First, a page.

Bakan, P. T. (1971). The eyes have it. Psychology Today, 4, 64-67.

Bristow, D., Frith, C. D., & Rees, G. (2005). Two distinct neural effects of blinking on human visual processing. NeuroImage, 27, 136-145.

Bristow, D., Haynes, J. D., Sylvester, R., Frith, C. D., & Rees, G. (2005). Blinking suppresses the neural response to unchanging retinal stimulation. Current Biology, 15, 1296-1300.

Bryson, B. (2003). A short history of nearly everything. New York: Broadway Books.

Cheyne, J. A., Carriere, J. S. A., & Smilek, D. (2006). Absent-mindedness: Lapses of conscious awareness and everyday cognitive failures. Consciousness and Cognition, 15, 578-592.

Christoff, K., Gordon, A. M., Smallwood, J., Smith, R., & Schooler, J. W. (2009). Experience sampling during fMRI reveals default network and executive system contributions to mind wandering. Proceedings of the National Academy of Sciences, USA, 106, 8719-8724.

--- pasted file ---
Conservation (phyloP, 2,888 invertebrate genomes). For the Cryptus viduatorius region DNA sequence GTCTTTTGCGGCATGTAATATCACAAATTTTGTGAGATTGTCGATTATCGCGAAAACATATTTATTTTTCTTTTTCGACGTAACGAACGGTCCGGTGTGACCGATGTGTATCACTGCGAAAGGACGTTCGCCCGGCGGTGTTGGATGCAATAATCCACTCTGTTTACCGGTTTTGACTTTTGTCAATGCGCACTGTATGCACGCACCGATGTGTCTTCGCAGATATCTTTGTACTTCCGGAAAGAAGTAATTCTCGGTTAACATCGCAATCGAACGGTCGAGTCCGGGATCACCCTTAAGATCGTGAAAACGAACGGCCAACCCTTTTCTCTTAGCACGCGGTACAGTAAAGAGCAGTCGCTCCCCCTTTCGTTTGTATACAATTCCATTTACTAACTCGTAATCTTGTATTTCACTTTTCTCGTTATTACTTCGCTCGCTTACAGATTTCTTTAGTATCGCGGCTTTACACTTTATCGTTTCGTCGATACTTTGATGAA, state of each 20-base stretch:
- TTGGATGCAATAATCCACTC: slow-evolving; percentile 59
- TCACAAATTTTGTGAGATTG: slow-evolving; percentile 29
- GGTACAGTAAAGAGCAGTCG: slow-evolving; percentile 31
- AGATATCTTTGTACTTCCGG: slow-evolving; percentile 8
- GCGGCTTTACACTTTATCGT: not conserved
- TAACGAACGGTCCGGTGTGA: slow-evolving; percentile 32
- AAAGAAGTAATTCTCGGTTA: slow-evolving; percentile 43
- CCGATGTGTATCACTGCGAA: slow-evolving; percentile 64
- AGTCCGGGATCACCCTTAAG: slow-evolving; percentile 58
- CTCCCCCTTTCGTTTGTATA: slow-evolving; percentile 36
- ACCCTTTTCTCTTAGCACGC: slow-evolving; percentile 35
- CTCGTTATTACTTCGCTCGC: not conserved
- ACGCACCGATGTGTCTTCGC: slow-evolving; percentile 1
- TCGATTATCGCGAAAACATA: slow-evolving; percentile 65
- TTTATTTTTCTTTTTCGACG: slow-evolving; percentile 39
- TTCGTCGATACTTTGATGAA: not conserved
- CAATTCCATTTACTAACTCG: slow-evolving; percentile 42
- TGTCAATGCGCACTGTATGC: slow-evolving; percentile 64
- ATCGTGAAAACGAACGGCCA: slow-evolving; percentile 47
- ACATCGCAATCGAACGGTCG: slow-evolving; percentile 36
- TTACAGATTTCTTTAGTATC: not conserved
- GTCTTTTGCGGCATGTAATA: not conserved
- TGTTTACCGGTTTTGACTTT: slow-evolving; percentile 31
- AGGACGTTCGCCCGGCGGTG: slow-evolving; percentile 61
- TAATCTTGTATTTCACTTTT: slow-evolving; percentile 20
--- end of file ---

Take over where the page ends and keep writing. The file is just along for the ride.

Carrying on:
Giambra, L. M., & Grodsky, A. (1989). Task-unrelated images and thoughts while reading. In J. Shorr, P. Robin, J.A. Connella, & M. Wolpin (Eds.), Imagery: Current perspectives (pp. 26-31). New York: Plenum Press.

Kinsbourne, M. (1972). Eye and head turning indicates cerebral lateralization. Science, 176, 539-541.

Mason, M. F., Norton, M. I., Van Horn, J. D., Wegner, D. M., Grafton, S. T., & Macrae, C. N. (2007). Wandering minds: The default network and stimulus-independent thought. Science, 315, 393-395.